Ever since Netflix appeared on the scene their trackrecord is spotty. Sometimes they produce/buy super stuff, most of the time it’s just of the meh and okayyyy variety. Needless to say Outlaw King is another one of those losers. Read all about it in the following movie review if you want:
A true David vs. Goliath story of how the 14th century Scottish ‘Outlaw King’ Robert the Bruce used cunning and bravery to defeat the much larger and better equipped occupying English army.
After being declared “Outlaw” by the occupying English Empire, Robert the Bruce (Chris Pine) raises an army of Scottish fighters in rebellion. Twists and turns all across the Scottish countryside lead this film on an epic, “true to historical events”, journey that captures heroism at its core!
Yes, I too think it’s the same story or sumfink as told in Braveheart, but better … only not so good. Ok, let’s forget historical accuracy, we’re all willing to accept the one or other defiance of historical facts in favour of a good story and breathtaking cinematography, and the much needed epic scale.
Unfortunately Outlaw King fails to deliver in all parts. And we’re still not sure why and how this film turned out to be such a disappointment. No, wrong, we know exactly Outlaw King’s first and most tragic weakness: As so often in the last few years it’s a bad screenplay. And a listless direction and main protagonist. The rest was ok and better. The production value was high I guess, the cinematography fluctuated between unneeded gimmickry, uncinematographic TV quality and grand scale cinema.
Ok, the director: David Mackenzie was born in Scotland, so we expect the topic of Outlaw King is near and dear to his heart. And with Hell or High Water he already has a really great piece of cinema under his belt. Unfortunately in this movie, which could and should’ve been his masterpiece, the direction seems to be a bit lacklustre.
Next up Chris Pine, his leading man in Hell or High Water, who also appeared weirdly uninspired, tired and anaemic throughout the runtime of the movie. The rest of the cast did rather well, or did at least what was possible with such a weak script to work on.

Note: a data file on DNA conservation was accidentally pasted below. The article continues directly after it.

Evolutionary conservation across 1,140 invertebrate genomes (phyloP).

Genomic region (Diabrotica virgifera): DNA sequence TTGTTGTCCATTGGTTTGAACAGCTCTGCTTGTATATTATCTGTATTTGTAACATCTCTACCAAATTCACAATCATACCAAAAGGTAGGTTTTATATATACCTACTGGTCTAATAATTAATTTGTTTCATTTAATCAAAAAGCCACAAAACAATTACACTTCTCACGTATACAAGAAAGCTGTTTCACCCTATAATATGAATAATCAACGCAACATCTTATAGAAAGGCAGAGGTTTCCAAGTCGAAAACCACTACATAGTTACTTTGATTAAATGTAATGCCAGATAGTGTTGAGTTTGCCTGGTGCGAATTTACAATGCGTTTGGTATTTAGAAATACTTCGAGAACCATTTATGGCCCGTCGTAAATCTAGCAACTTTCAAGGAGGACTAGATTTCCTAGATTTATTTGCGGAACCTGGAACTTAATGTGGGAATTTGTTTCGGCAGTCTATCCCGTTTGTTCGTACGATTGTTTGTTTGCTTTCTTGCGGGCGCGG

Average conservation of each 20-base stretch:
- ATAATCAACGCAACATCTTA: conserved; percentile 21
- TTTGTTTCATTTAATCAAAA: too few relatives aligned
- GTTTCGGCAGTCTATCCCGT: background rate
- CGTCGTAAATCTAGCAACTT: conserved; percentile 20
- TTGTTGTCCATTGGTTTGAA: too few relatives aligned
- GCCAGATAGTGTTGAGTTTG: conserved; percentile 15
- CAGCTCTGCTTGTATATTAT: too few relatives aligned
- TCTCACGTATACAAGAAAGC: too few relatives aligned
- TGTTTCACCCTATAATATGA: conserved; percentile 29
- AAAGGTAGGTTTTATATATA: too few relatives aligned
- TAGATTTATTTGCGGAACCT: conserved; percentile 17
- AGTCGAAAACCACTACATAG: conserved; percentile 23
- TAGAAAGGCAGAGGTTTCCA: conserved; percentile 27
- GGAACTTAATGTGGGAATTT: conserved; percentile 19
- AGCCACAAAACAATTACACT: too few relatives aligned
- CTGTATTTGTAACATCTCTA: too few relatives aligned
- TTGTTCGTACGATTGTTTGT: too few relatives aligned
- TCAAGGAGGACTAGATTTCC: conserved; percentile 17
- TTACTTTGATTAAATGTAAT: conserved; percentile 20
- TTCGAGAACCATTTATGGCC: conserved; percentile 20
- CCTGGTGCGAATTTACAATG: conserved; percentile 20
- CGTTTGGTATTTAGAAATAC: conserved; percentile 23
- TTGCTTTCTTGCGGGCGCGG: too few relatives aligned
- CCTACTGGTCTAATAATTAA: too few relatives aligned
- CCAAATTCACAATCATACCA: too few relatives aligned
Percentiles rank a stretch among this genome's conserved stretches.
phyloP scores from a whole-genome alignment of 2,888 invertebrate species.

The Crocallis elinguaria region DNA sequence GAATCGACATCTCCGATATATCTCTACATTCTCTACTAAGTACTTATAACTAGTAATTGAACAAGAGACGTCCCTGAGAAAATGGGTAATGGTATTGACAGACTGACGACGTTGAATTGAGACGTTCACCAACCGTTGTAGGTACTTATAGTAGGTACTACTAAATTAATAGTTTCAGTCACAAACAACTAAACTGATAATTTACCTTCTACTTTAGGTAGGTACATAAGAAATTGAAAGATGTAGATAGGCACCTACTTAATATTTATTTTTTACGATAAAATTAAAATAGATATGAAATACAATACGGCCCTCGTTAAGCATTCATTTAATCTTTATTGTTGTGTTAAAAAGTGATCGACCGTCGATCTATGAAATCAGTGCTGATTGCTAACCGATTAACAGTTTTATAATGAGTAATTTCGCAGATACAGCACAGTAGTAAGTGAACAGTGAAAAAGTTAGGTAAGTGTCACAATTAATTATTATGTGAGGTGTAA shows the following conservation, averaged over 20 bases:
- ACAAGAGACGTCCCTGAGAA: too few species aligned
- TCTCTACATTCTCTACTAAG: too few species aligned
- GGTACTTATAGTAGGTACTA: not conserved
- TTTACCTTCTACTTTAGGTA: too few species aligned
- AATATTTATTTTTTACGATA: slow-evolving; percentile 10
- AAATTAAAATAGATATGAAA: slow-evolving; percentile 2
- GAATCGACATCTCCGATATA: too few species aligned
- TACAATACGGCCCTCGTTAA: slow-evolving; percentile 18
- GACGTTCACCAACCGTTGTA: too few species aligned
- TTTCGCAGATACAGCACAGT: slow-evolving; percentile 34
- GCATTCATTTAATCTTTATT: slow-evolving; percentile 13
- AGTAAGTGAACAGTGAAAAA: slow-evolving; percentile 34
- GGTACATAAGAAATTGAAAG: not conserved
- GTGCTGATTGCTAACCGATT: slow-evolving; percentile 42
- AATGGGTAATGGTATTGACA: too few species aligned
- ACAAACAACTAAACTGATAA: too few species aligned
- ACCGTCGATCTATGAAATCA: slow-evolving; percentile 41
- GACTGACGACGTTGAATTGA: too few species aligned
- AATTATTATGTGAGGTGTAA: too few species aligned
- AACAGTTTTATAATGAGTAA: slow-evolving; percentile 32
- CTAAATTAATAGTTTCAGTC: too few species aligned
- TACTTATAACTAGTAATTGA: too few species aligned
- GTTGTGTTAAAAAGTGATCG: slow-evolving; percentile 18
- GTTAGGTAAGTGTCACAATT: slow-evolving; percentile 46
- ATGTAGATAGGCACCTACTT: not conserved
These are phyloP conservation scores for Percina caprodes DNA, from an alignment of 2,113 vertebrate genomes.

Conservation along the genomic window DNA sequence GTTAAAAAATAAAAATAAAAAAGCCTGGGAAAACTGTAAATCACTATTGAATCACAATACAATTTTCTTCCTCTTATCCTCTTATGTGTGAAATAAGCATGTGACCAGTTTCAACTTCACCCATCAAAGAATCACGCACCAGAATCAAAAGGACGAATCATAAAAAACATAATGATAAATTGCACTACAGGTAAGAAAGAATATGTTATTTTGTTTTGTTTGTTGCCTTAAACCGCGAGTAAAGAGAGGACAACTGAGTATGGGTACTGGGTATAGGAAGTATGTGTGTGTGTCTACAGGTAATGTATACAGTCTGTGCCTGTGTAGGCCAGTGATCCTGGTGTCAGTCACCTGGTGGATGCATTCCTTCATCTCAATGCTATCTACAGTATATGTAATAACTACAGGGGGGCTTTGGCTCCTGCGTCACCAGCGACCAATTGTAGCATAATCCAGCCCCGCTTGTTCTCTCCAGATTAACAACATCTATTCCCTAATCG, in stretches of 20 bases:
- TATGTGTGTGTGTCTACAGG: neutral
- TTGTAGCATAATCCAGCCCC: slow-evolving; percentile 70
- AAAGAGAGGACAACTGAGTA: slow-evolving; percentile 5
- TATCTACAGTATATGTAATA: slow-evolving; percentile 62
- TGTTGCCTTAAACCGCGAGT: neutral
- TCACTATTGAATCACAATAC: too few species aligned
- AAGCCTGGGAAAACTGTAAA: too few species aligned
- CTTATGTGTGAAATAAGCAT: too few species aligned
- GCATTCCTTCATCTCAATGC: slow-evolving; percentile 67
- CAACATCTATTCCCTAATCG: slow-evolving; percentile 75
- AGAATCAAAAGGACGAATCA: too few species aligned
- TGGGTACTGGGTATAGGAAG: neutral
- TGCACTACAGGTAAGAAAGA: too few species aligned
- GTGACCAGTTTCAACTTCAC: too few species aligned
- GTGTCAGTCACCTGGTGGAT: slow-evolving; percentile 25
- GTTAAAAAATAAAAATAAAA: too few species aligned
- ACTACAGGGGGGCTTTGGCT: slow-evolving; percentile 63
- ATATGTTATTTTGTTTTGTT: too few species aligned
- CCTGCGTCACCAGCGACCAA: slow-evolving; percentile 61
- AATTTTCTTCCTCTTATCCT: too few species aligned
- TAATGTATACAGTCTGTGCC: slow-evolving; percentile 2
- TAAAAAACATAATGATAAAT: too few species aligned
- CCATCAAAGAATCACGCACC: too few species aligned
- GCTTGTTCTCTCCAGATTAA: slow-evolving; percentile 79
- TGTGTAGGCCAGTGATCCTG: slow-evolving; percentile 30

To my embarrasment I’ve gotta admit I’ve never watched Braveheart, not a huge fan of Mel Gibson and his supernatural hero stance and merciless over acting. In so far was Chris Pine’s interpretation refreshingly “natural”; but is that why we watch a movie? Maybe medieval hero movies like these need a good middle ground, somewhere in between the oldfashioned superdramatic hero and the modern outwardly cool approach.
CONCLUSION: Outlaw King should have become one of the great medieval adventure opuses but already collapsed at the get go and failed its own pretence. Let’s say it straight out: It was boring! 😦 The drama wasn’t there, none of the performances manged to grab us by the proverbial and literal balls. But that’s exactly what such good knight/bad knight spectacles are made for isn’t it?
Yes, fuk, I know the first 9 minutes and bleeehblaaahblubb. Cinematic party tricks won’t help this film score a better rating, not with me. Shut up!
Watch it? Only if you’re a fan of Chris Pine and get it “for free” on Netflix or off the Pirate Bay. 😉 Else, why bother?
As fellow Brit, Mark has first dibs
This guy probably watched a different flick.
That was basically what YouTube critics had to say so far. But some more interesting things from the same platform coming here:
Shaun definately watched the same film that we saw!
Please peepels, do me a solid and read what “Asshole” Jay had to say about Outlaw King. She was in the audience at the now-legendary premiere at the Toronto Film Festival and made some good observations:
And here a very profound analysis of the battles and history and screenwriting: